Maulana Sikander Iqbal says that Quranic and Prophetic teachings on same-sex relations are clear no matter how modern thinkers try to twist Islam.
In recent decades, heterodox “thinkers” have emerged, proposing “reforms” to the Islamic position on same-sex relations. They argue that the Quranic message has been misunderstood by the erudite scholars of the past, or that perhaps the language itself is malleable enough to accommodate same-sex relationships alongside normative heterosexual ones.
However, Allah has promised the protection of His Word (15:9), and there are many ways to demonstrate the intellectual shallowness of those who wish to change the transcendent ethic. But perhaps the most pertinent is how Allah has inter-textually protected the meaning of the Quran.
Thus, a primary source in Islam to acquire the meaning of the Quran is the verses of the Quran themselves. More commonly known as “tafsīr ul Qur’ān bil Qur’ān,” this inter-textual hermeneutical approach is recognised by all the erudite exegetes of the past and is epistemically the strongest form of interpretation in the science of tafsir.
Muftī Shaf’ī sāḥib (r.a) clarified in Ma’āriful Qur’ān:
“For instance, there appears that sentence of prayer in Surah al-Fātiḥa: ‘Guide us in the straight path – the path of those on whom You have bestowed Your Grace.’ Now it is not clear here who are those whom Allāh Almighty has blessed. But, in another verse, they have been identified very clearly where it is said: ‘So, these are the people whom Allāh Almighty has blessed, being the prophets, their true followers, the martyrs and the righteous.’ (4:69) Therefore, when respected commentators explain a verse, they first check to see if a tafsīr of this verse is already in the noble Qur’ān. If it is present in the Qu’rān, they elect to go by it as their first choice.”
Considering the above-outlined principle, let us now observe how Allāh protected Islām’s moral view on same-sex relations. Allah has described the attributes of the Prophet (pbuh) in the following way:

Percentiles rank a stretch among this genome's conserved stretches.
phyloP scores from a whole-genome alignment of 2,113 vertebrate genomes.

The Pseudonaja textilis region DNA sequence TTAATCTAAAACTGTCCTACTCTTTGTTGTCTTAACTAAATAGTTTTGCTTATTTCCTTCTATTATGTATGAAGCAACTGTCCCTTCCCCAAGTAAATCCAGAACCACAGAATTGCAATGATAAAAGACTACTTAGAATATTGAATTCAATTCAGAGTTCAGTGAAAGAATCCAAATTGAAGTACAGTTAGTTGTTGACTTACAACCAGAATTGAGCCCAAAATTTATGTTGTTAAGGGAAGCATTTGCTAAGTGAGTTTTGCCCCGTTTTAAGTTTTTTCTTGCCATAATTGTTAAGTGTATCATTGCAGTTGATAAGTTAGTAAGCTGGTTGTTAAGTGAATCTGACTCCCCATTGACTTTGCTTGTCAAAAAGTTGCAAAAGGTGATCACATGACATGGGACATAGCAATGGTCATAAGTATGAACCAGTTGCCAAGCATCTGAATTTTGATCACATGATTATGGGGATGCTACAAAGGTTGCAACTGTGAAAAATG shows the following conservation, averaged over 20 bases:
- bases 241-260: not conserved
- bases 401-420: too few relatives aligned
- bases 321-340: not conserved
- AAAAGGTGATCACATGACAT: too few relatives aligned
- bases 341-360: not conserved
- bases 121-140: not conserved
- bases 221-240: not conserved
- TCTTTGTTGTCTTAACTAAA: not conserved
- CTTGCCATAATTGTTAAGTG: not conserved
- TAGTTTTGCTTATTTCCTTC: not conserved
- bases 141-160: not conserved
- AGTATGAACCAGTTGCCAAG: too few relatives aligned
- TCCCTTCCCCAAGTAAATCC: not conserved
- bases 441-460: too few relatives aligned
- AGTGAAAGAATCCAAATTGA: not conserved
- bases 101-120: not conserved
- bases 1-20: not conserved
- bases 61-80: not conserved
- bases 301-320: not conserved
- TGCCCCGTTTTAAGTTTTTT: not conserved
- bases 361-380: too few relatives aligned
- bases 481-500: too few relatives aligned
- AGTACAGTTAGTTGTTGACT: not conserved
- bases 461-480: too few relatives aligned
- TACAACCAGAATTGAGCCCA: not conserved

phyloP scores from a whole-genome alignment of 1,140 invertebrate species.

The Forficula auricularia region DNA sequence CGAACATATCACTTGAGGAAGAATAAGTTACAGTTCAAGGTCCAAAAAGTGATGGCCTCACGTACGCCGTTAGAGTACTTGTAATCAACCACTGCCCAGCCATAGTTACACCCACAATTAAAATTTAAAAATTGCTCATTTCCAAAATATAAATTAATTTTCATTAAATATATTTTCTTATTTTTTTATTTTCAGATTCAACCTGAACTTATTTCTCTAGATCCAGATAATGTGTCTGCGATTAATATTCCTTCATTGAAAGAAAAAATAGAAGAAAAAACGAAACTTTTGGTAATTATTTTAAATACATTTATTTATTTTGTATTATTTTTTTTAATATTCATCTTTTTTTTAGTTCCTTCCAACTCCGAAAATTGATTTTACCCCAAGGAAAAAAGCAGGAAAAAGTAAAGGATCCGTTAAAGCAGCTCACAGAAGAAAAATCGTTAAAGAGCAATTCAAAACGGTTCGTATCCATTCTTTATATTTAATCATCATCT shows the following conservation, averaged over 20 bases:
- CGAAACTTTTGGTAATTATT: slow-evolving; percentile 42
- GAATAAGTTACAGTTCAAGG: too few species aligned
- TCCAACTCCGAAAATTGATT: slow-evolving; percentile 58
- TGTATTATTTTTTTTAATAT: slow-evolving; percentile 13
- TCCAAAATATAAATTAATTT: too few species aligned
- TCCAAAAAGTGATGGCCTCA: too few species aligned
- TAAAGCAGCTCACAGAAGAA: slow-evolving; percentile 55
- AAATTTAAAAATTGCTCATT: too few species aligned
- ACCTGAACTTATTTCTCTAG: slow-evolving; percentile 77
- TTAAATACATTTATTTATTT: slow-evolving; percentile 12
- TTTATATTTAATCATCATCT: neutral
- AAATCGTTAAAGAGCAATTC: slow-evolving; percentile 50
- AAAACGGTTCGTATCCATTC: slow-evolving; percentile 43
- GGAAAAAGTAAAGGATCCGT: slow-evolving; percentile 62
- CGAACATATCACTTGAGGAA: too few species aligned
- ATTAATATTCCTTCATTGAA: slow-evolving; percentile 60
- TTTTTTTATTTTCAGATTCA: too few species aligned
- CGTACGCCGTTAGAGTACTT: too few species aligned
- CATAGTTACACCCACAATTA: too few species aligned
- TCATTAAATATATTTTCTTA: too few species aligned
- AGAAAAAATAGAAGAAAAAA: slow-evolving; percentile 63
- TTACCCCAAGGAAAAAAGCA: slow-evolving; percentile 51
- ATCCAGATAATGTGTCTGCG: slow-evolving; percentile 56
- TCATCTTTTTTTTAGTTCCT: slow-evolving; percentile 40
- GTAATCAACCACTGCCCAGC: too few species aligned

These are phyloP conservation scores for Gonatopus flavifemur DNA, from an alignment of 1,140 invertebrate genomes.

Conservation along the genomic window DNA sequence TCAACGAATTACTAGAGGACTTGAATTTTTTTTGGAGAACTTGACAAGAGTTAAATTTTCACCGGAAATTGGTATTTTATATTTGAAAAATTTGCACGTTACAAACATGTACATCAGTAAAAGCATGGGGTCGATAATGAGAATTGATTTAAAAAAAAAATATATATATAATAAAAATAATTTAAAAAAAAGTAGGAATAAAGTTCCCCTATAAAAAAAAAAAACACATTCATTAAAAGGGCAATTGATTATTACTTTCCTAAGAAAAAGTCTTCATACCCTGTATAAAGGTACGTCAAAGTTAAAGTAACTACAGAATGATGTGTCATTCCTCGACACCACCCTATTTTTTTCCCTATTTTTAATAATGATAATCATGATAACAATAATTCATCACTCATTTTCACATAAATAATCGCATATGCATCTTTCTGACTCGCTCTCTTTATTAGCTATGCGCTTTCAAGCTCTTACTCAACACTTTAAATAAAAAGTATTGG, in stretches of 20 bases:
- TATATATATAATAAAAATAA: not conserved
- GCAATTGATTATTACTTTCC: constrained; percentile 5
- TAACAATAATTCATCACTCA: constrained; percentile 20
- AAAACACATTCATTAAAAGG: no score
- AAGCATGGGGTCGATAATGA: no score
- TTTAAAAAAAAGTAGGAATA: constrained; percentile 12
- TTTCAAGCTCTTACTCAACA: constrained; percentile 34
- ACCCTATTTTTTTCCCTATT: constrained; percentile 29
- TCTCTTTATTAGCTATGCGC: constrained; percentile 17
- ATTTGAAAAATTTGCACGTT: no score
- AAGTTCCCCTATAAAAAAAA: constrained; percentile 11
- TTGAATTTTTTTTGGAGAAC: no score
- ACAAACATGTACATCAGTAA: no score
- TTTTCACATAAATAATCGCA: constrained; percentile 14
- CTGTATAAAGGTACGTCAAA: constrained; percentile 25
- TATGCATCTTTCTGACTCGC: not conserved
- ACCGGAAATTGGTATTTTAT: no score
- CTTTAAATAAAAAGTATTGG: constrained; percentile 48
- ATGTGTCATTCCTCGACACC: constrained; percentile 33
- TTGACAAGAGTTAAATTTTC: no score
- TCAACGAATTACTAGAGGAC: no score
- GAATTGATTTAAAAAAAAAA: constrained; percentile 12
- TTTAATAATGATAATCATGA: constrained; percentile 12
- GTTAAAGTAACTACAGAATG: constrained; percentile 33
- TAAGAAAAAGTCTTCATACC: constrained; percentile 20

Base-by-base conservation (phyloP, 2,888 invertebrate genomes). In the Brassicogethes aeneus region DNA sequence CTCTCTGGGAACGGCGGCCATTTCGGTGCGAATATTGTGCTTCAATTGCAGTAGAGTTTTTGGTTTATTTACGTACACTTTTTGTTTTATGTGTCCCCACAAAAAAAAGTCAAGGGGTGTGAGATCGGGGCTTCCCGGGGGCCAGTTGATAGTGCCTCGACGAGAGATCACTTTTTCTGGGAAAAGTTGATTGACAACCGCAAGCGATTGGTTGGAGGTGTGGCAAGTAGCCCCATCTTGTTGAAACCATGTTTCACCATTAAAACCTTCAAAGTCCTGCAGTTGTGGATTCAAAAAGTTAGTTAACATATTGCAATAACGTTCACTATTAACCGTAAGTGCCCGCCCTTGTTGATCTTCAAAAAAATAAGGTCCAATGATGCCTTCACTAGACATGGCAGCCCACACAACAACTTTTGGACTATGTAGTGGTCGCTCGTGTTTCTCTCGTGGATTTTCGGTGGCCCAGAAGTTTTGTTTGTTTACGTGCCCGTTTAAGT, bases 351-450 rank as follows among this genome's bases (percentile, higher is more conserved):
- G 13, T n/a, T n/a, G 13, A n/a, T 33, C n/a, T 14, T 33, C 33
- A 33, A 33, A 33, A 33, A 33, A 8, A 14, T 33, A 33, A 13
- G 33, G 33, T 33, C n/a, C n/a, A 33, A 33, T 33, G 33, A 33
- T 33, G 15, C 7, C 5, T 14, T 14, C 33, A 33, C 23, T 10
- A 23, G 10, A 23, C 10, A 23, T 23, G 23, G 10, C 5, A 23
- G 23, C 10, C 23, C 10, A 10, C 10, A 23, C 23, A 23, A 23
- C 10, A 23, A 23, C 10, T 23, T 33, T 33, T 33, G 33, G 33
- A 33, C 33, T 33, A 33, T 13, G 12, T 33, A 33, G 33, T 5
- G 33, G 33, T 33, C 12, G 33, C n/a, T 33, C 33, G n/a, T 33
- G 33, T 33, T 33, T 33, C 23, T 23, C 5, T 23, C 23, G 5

“Those who follow the Messenger, the Ummī (unlettered) Prophet whom they find written with them in the Torah and the Injīl (The gospels), and who bids them the Fair and forbids the Unfair, and makes pure things permissible for them and makes UNLAWFUL FOR THEM IMPURE Things (الۡخَبٰۤـئِثَ), and relieves them of their burden, and of the shackles that were upon them. So, those who believe in him and strengthen him, and help him and follow the light sent down with him, those are the ones who are successful.” (7:157)
The Arabic word used for “impure things” is الۡخَبٰۤـئِثَ. Now, the question is: What type of impure things has the Prophet (pbuh) made unlawful? As the verse is inconclusive, we follow the aforementioned inter-textual principle and search the Quran. We come across a passage in Surah Anbiyah, wherein the same word has been utilised to describe a nation that came before us.
Allāh says: “As for Lūṭ (a.s), We gave him wisdom and knowledge, and We delivered him from the town that used to do (الۡخَبٰۤـئِثَ) foul deeds. Indeed, they were the people of evil, the sinners.” (21:74)
What were the foul deeds they were habituated to?
Their misdeeds are registered in several verses, and the most significant of them, singled out repeatedly alongside their mention, is the sin of sodomy. The words of the verses mentioning this sin could not be more explicit: “Do you approach men with sexual desire instead of women.”
Although same-sex behaviour was not the only offence the people of Luṭ committed, it was nonetheless their emblematic transgression. It is the sin most ascribed to them in the Quran and is mentioned repeatedly.
In contrast, their remaining crimes, like highway robbery and practising evil in their gatherings, are mentioned only once. Imām Ālūsī (r.a), explaining why the plural (َالۡخَبٰۤـئِثَ) is used instead of the singular (َخَبِيثَة), said: “It is possible that because of its extreme wicked nature, this practice is referred to as الۡخَبٰۤـئِثَ, instead of َخَبِيثَة in singular.”
Thus, it is inter-textually demonstrated that the eradication of these practices, including same-sex acts, was an integral part of the Prophet’s (pbuh) mission.